Contents consist of 4 small notebooks and numerous loose sheets and slips. September 1954: Partly sorted and arranged in folders under the following headings: Botany. Cherokee. Fights. Paintings. Southern Algonquian ethnology (D.C, Maryland, Virginia, North Carolina). Southeast ethnology (Catawba and Creek). Southwest. Shields. Tipis. Remainder to be arranged. Principally Kiowa, Arapaho, Cheyenne, Comanche. Many small slips, probably unclassifiable.
Contents: Adirondack tribe (St Lawrence River) Old Manuscript Number 3553. Adoption Old Manuscript Number 4007. Refers to Algonquian method of counting -only; see Haas note 2/18/72; Old Manuscript Number 3864. "Alligewi"; Animism Old Manuscript Number 3867 and 2842-c, box 6. Blood Indians, origin of name; Brant, Joseph Old Manuscript Number 3874. Chippewa, origin of name Old Manuscript Number 3646. Chiefs, function and significance of Old Manuscript Number 2842-c, box 6. Delaware tribe, New Jersey area claimed by Old Manuscript Number 3866. Detroit River, tribes near; Ekaentoton Island-- see Ste. Marie Island Environment (Bulletin 30 draft by O. T. Mason) Old Manuscript Number 4007. Erie, origin of name Old Manuscript Number 3646. Erie and Black Mincqua tribes Old Manuscript Number 3586. [Eskimo] Arctic tribes, leaving elderly and sick people to die Old Manuscript Number 3668. Family, Bulletin 30 draft and notes Old Manuscript Number 4011 and 2842-c, box 6. Grand River (Tinaatoua), name of; Hebrew calendar; Hewitt, list of Bulletin 30 articles by Old Manuscript Number 4066. Hoboken, origin of name; Iroquois, "On the Northern and Eastern Territorial Limits of the Iroquoian people, in the 16th Century," and Algonquian tribes, at Chaleur Bay. Iroquois at Gulf of St Lawrence and Bay of Gaspe Old Manuscript Number 3625.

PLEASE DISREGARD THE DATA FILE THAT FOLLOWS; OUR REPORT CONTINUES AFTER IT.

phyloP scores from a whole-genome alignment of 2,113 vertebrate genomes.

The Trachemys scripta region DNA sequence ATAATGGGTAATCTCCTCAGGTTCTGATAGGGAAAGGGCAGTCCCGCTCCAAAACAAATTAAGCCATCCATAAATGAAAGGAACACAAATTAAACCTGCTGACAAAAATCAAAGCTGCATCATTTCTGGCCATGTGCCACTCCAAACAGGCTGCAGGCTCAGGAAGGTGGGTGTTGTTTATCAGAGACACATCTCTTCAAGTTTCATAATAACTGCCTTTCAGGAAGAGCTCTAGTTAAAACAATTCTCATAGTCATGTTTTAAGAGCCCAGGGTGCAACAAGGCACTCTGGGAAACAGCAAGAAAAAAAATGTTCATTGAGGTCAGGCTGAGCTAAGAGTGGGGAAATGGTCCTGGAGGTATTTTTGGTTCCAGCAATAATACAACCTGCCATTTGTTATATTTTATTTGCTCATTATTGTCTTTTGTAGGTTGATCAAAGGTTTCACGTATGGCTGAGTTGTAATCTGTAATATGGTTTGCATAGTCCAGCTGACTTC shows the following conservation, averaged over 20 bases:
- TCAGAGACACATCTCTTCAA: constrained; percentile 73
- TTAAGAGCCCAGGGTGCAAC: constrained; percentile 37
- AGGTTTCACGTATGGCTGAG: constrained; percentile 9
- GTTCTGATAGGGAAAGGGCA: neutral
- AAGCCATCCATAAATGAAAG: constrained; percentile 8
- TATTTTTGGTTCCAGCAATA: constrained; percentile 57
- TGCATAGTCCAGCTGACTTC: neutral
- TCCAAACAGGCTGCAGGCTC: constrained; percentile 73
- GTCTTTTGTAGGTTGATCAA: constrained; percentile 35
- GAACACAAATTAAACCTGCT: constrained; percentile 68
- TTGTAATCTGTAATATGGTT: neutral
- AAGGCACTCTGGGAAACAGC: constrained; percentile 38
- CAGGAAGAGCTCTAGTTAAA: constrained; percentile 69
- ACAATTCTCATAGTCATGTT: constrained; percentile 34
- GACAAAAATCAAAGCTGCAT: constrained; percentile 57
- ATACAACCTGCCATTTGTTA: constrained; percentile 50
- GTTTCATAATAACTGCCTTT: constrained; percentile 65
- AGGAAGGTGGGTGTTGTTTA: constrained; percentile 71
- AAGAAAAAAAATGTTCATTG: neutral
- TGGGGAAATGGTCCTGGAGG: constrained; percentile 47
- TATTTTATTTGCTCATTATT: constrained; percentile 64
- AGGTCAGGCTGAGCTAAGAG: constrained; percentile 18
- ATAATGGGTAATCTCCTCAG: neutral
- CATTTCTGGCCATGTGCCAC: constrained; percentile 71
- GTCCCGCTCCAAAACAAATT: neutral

Iroquois, location of Six Nations tribes reservations Old Manuscript Number 3763. Iroquois false face; Iroquois preparation of corn ("as food") Old Manuscript Number 4009. Iroquoian early dress Old Manuscript Number 3660. Iroquoian "Gachoi" tribe, identity of (Correspondence with F. Bogaskie.) Old Manuscript Number 3816. Iroquoian moon names and concept of time; Iroquoian social organization, and place name-name origins; "Man," Iroquoian term for Old Manuscript Number 3781. Iroquoian towns Old Manuscript Number 4006. Kentucky, meaning of the word; Kentucky, origin of name Old Manuscript Number 3840. Lenni Lenape, meaning of the word; Logstown-- see Shenango Old Manuscript Number 3773. Lost Ten Tribes as American Indians Old Manuscript Number 3670. Mayan linguistic family and other Mayan linguistic notes including Quiche and Tepehuanan notes Old Manuscript Number 3473. Mexico: idols, sacrifices, etc. Old Manuscript Number 3807. Mexico: Indian languages. Letter from Captain W.E.W. MacKinley Old Manuscript Number 3778. Missouri, Indian village, location of Old Manuscript Number 3944. Mohawk land near Lake Champlain; Mohawk grammar; Montour family, notes for Bulletin 30 Old Manuscript Number 3812. Muskhogean social organization. Letter from J. J. Harrison. Old Manuscript Number 3891. New England tribes Old Manuscript Number 3513.